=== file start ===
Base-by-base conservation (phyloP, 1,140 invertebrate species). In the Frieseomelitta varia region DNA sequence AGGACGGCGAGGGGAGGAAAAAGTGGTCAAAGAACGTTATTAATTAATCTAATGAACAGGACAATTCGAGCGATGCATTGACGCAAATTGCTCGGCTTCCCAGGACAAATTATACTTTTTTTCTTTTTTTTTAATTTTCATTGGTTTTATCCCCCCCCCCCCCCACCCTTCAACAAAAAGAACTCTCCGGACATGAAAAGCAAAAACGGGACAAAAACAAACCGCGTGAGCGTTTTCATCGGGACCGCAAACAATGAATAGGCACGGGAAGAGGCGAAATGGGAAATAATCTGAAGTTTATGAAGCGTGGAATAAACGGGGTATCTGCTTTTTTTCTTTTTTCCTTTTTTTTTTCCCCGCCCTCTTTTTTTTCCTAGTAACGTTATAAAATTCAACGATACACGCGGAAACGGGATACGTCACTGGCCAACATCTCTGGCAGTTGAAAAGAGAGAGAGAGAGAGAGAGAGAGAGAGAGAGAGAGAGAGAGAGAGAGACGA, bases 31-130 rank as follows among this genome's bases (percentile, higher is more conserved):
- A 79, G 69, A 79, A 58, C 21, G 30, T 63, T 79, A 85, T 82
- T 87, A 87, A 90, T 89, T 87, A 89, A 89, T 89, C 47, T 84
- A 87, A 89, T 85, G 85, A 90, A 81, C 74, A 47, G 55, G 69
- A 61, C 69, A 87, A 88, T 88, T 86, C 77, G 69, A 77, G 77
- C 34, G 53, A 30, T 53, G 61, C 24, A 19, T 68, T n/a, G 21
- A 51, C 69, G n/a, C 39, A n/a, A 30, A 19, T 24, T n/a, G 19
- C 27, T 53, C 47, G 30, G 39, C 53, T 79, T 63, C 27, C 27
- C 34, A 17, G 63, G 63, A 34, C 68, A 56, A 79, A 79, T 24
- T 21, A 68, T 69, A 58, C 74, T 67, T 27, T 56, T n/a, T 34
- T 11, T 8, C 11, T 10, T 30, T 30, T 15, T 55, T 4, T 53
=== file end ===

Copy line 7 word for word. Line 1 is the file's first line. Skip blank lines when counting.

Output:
- A 51, C 69, G n/a, C 39, A n/a, A 30, A 19, T 24, T n/a, G 19